They all had different reasons for their happiness. Some were glad to be working again and glad to have money in their pockets. Some were happy to be able to spend their money, glad to have things to buy on the store shelves, glad that the malls were opening up again, as if they were butterflies emerging from a cocoon. Some were glad about the simple things—heat and electricity and garbage removal. But everyone felt safe. Safe in a way they had never felt before.

        The country is now nearly crime-free. Only crimes of passion still occur—rape and the like. There's no more robbery, no more murder or shoplifting or identity theft.

        No one has to worry about keeping his or her doors locked at night, and in one speech, General Prescott urged people to absolutely not lock their doors.

        "We're going to enjoy the existence our grandparents' generation enjoyed," he said on television, in front of a crowd that looked like Shriners or members of the American Legion, a bunch of flag-waving old men. "People slept at night with their doors wide open during the First Depression. People were starving and desperate, but still, the citizens of this country had an innate moral code that could not be denied. We are going to bring that moral code back. People should feel safe in their homes and on the streets, and I guarantee you, my fellow citizens, that you will indeed, from this point on, be safe in your homes and on the street."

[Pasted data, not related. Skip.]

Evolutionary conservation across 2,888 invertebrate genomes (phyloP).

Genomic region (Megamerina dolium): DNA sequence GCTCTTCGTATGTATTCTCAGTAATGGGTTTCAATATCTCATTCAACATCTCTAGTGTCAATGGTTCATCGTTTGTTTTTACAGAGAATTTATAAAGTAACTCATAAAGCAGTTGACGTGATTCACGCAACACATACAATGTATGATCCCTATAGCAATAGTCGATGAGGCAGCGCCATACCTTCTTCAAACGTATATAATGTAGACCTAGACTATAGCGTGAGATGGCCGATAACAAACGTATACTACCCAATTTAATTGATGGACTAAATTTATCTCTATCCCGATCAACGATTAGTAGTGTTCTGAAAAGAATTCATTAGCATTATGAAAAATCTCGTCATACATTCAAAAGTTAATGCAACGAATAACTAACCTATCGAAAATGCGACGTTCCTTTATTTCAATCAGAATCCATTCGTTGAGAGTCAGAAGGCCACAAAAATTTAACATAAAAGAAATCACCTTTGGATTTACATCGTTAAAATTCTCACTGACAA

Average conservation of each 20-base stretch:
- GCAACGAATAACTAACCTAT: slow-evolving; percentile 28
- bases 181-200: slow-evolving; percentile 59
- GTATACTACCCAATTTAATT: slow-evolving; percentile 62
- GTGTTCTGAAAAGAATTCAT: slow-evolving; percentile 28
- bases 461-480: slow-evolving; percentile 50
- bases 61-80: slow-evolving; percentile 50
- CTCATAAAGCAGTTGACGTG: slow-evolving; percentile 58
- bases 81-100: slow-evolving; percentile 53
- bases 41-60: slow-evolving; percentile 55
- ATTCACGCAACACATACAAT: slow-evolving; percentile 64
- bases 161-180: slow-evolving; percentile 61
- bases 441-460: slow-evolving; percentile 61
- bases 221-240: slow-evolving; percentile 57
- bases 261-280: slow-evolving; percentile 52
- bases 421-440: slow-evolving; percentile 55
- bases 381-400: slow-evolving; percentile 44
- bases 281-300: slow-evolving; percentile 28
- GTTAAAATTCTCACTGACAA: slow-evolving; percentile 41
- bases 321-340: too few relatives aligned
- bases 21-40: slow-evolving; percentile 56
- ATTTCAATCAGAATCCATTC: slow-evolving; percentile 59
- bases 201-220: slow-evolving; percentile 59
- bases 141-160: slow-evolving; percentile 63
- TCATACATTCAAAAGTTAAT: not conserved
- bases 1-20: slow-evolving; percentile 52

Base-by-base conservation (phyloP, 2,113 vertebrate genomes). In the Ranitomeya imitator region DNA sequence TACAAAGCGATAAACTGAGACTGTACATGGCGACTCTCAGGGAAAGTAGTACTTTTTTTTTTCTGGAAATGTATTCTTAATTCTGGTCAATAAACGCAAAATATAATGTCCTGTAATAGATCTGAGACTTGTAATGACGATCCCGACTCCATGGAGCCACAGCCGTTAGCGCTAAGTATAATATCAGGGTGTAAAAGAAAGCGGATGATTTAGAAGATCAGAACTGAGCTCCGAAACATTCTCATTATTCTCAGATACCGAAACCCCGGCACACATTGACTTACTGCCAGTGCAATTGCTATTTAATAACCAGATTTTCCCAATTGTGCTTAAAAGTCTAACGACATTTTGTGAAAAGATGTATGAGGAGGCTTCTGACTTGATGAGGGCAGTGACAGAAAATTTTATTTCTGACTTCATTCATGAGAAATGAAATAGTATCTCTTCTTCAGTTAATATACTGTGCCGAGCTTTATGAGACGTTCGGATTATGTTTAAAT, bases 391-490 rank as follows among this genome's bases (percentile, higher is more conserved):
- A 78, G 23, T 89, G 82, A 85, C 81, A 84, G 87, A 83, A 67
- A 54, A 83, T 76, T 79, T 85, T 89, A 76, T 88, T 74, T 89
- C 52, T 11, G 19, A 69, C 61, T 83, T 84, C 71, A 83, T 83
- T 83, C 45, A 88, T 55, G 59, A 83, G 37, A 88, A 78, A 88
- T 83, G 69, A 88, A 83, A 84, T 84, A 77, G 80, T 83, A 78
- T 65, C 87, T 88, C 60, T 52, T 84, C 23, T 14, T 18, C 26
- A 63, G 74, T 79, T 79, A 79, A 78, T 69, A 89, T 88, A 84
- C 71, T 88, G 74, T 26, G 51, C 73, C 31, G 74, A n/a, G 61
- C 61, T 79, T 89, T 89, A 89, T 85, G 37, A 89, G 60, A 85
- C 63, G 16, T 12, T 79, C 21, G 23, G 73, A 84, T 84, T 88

That was followed with an appeal for the ID implant, the project my father had just started working on.

        "In order to guarantee your safety, we must be able to keep track of you. Please urge your friends and family and neighbors to go to their designated clinics for the implant. The sooner every citizen is identified, the sooner we can keep you safe and your medical records in your possession only."

        My father has already received his implant. He is working out of the still-empty high school as a makeshift clinic is set up in the gymnasium, with support staff set up in classrooms. He says there are over a hundred beds on the gym floor, with doctors working around the clock. He's working long hours, too, six days a week, twelve hours a day. He's getting paid $139 dollars a day in gold coins.

        My father is doing the work he anticipated, loading the names into computers, matching individuals with computer chip numbers.

        "And I don't stink," he said to me this morning as he sat at the kitchen table sipping a steaming mug of coffee. The radio played some sort of march from the last century—or even the century before that. "I'd take the longer hours over trash any day. Much easier on my back." And suddenly my father looked old to me. The garbage collection was hard on him; his back is now stooped, and he walks with a sort of hunch. He's taken to drinking beer every night.

        "To dull the pain," he says to the disapproving eyes of my mother.

        I've been drinking beer, too, in the morning after my night's work is done.

        To dull the pain.



Copyright © 2006 Oscar Deadwood

A B O U T   T H E   A U T H O R:

Oscar Deadwood lives in Royal Oak, Michigan with his wife and two sons. He has written two novels, The Trinity and The Perfect Revolution, both available from Silverthought Press in 2006.